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Businessman Says He Asked Senator Menendez Directly for His Help

Jose Uribe, the businessman who has said he bribed Senator Robert Menendez in return for his help in quashing criminal matters involving two of Mr. Uribe’s friends, testified on Monday that he directly asked the senator for his help and that Mr. Menendez said he would “look into it.”

Mr. Uribe said his request to Mr. Menendez came after he learned that a detective, during an insurance fraud investigation, sought to interview a young woman who Mr. Uribe considered to be like his daughter. Mr. Uribe said he asked Mr. Menendez at an Aug. 7, 2019, dinner at a New Jersey restaurant to do “anything in his power” to try to stop the inquiry before it reached her.

“I asked him to help me get peace for me and my family,” Mr. Uribe testified at Mr. Menendez’s corruption trial in Federal District Court in Manhattan.

It was the fifth time Mr. Uribe has said he had socialized with the senator — but the first time that he brought up the criminal investigation that he wanted ended. Mr. Uribe testified that Mr. Menendez seemed aware of the details of the criminal matter. But he also said the men never discussed the thousands of dollars in car payments Mr. Uribe had been making for a Mercedes-Benz convertible that, months earlier, he had provided to Mr. Menendez’s soon-to-be wife, Nadine.

“I never talked to Mr. Menendez about making payments for the car,” Mr. Uribe testified.

Mr. Uribe, who has emerged as the prosecution’s chief witness in Mr. Menendez’s federal corruption trial, said he assumed Mr. Menendez would have known he was providing the financial assistance to Ms. Menendez because she had been trying repeatedly to set up a meeting for Mr. Uribe with the senator, so Mr. Uribe could seek his help in blocking the state investigation.

“The only reason why she’s trying,” Mr. Uribe said, “is I’m complying with my part of the deal.”

Mr. Menendez, 70, and Ms. Menendez, 57, have both been charged with conspiring to take cash, gold, the Mercedes and other bribes collectively worth hundreds of thousands of dollars in return for the senator’s agreeing to dispense political favors at home and abroad.

Mr. Uribe, in detailing one of those alleged favors in testimony on Friday, said he had been deeply concerned about the insurance fraud investigation, which was being conducted by the New Jersey attorney general. He said the investigation was threatening to pull in the young woman, and he said he initially raised the issue with a man named Wael Hana, who had long been his and Ms. Menendez’s friend.

Mr. Hana told Mr. Uribe that in return for $200,000 to $250,000, he had “a way to make these things go away,” Mr. Uribe said.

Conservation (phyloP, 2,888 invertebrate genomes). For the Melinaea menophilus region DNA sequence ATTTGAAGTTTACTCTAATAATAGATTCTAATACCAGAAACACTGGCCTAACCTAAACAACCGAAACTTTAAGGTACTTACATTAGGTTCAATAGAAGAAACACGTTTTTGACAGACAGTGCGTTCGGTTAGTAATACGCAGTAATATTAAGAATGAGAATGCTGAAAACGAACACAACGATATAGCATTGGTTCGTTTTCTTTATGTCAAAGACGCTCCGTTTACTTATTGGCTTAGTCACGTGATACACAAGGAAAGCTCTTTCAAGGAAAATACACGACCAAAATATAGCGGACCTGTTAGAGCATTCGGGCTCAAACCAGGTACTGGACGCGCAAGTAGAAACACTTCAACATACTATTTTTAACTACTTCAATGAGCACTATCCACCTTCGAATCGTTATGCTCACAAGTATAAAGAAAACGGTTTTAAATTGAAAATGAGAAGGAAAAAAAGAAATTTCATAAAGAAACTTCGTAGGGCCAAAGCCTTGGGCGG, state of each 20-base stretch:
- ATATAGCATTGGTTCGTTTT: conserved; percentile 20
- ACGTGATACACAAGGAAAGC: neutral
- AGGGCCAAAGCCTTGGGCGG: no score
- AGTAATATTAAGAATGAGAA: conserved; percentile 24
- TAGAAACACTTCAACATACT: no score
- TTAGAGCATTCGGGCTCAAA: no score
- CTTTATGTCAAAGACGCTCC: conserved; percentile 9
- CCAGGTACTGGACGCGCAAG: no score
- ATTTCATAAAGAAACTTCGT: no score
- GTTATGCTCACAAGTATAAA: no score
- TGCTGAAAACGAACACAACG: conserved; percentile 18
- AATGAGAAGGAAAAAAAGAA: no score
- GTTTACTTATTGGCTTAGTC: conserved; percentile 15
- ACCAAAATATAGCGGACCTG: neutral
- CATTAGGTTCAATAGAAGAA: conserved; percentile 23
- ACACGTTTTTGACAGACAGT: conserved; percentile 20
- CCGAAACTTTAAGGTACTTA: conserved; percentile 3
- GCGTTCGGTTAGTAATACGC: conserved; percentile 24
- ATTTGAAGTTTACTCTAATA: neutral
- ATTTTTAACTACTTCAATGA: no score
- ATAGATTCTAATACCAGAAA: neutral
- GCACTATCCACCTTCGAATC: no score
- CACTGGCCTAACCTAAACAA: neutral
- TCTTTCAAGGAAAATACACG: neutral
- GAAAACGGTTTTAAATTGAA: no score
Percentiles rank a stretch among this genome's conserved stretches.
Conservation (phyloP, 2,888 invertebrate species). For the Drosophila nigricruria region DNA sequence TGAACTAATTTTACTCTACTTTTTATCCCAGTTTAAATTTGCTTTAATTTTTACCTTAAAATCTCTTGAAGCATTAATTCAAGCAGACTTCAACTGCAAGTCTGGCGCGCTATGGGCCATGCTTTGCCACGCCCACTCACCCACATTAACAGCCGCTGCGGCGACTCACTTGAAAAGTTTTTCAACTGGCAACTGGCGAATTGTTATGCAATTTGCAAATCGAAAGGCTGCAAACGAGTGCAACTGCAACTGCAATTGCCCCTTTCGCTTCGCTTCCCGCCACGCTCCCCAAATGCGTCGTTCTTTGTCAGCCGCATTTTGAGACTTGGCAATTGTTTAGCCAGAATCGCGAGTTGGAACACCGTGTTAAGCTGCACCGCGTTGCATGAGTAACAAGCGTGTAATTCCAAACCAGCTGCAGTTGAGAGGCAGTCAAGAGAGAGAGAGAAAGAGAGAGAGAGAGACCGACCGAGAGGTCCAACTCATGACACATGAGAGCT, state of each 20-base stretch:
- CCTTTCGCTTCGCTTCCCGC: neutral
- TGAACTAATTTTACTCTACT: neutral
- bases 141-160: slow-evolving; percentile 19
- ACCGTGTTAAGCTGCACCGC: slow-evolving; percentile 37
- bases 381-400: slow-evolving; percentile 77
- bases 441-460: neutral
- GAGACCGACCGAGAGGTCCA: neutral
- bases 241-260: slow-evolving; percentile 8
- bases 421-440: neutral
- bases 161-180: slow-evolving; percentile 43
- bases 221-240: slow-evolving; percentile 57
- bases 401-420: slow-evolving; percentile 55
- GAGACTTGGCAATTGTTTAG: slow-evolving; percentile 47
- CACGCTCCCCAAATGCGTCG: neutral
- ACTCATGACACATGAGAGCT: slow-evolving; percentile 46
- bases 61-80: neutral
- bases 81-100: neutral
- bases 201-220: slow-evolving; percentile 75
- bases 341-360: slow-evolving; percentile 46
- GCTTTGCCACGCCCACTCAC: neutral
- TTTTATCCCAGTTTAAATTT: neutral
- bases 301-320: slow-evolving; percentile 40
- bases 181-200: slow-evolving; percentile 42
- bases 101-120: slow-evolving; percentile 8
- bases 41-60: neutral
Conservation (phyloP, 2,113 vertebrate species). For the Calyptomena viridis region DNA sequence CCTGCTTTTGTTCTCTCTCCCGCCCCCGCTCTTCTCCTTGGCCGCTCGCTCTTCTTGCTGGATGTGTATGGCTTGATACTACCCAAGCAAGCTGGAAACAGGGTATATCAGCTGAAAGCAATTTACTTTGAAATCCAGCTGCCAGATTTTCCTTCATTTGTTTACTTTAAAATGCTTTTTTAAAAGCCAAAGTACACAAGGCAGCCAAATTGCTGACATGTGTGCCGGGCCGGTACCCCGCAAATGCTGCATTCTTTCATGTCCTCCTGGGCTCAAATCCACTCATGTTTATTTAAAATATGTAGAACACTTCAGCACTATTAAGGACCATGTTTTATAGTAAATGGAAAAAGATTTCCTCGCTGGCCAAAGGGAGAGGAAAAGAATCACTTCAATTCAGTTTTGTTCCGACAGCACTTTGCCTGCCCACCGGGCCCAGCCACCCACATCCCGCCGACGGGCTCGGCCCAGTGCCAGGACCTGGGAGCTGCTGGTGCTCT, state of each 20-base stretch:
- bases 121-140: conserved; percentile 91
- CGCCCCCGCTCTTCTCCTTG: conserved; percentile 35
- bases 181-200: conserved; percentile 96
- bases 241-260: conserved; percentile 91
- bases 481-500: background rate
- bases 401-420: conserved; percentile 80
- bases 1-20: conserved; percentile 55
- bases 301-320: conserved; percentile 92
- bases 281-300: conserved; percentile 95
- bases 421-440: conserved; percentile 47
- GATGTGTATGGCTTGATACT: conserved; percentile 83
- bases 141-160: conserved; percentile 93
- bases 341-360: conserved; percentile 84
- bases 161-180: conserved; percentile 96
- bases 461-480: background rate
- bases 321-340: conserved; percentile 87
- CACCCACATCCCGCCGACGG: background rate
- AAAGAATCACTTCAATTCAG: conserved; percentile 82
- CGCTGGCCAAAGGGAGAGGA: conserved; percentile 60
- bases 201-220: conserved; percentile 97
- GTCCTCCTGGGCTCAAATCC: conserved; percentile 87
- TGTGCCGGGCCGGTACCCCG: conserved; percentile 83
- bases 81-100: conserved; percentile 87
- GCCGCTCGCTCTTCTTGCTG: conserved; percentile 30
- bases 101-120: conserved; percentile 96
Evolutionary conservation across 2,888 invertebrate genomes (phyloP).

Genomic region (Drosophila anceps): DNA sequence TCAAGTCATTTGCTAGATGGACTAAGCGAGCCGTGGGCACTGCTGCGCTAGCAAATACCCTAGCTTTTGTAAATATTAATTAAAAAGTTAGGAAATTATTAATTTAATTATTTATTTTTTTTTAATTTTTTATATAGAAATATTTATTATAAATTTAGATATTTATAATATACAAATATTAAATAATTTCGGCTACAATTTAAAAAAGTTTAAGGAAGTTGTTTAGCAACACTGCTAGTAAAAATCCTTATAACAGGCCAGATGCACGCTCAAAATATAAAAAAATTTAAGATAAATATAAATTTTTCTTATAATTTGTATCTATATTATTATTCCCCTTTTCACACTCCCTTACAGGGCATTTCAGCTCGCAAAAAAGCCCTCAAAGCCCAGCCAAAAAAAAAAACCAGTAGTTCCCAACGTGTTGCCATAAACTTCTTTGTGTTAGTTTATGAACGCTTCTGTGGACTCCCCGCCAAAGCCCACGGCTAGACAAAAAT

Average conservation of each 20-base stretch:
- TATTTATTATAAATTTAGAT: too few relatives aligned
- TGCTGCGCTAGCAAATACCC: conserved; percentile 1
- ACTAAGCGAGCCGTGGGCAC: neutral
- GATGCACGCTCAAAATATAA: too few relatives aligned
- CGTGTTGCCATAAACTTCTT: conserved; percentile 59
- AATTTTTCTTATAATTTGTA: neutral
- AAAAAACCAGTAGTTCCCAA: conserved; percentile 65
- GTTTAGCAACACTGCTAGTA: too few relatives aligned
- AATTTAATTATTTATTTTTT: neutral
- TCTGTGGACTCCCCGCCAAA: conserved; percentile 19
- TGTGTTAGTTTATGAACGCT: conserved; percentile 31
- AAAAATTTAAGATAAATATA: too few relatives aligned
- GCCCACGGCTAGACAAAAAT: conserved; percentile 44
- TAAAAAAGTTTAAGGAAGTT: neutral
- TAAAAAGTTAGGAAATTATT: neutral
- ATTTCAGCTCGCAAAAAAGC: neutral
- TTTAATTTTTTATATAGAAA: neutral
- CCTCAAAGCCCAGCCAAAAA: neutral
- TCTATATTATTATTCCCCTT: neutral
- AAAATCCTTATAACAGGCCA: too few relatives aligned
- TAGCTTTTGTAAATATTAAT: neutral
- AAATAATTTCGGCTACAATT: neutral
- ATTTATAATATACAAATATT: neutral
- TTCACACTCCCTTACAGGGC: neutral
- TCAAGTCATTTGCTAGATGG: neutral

“He could go to Nadine,” Mr. Uribe testified. “Nadine will go to Senator Menendez.”

Mr. Uribe, frustrated at the lack of any progress by Mr. Hana, said he eventually called Ms. Menendez directly, offering to buy her the Mercedes if she would intervene with her husband on his behalf.

Mr. Uribe testified that in later encounters with the senator — including at a fund-raiser Mr. Uribe said he organized for the senator to stay in his “good graces” — he did not broach the subject of the alleged deal with Mr. Menendez.

Prosecutors have not yet asked Mr. Uribe about a brief phone call they say the senator made to him on Oct. 29, 2019. After the call ended, Mr. Uribe sent text messages to Ms. Menendez.

“I just got a call and I am a very happy person,” he wrote, adding, “GOD bless you and him for ever.”

Mr. Menendez, who has emphatically maintained his innocence since charges were announced last September, said as he left court on Friday to “stay tuned” until Mr. Uribe could be cross-examined by his lawyers.

“Wait for the cross and find the truth,” Mr. Menendez said.

The senator’s lawyers have adopted a legal strategy of shifting blame for any wrongdoing to Ms. Menendez and of attacking Mr. Uribe’s credibility. One lawyer, Avi Weitzman, told the jury in an opening statement last month that Ms. Menendez hid her financial difficulties from her husband and “kept him in the dark on what she was asking others to give her.”

Of Mr. Uribe, Mr. Weitzman said, “We’ll have a lot to discuss at the end of the case about him, about his lies and his cheating and his crimes and all the ways he’s been incentivized to continue doing all of them.”

In his testimony, Mr. Uribe described a phone call with Ms. Menendez in which he said she acknowledged some aspects of the alleged deal.

Mr. Uribe said that after Ms. Menendez complained she needed a new car, he promised to buy her one if she was able to “help me complete this deal.”

“She agreed to the terms,” Mr. Uribe testified; prosecutors say Mr. Uribe helped to buy her a 2019 Mercedes-Benz C-300 convertible worth more than $60,000.

Mr. Menendez, Mr. Hana and another co-defendant, Fred Daibes, are being tried together in Federal District Court. Ms. Menendez’s trial was postponed by the judge, Sidney H. Stein, until July because she is being treated for breast cancer. All four defendants have pleaded not guilty.

Mr. Uribe, 57, pleaded guilty in March and has been cooperating with the government.

Anna Harden

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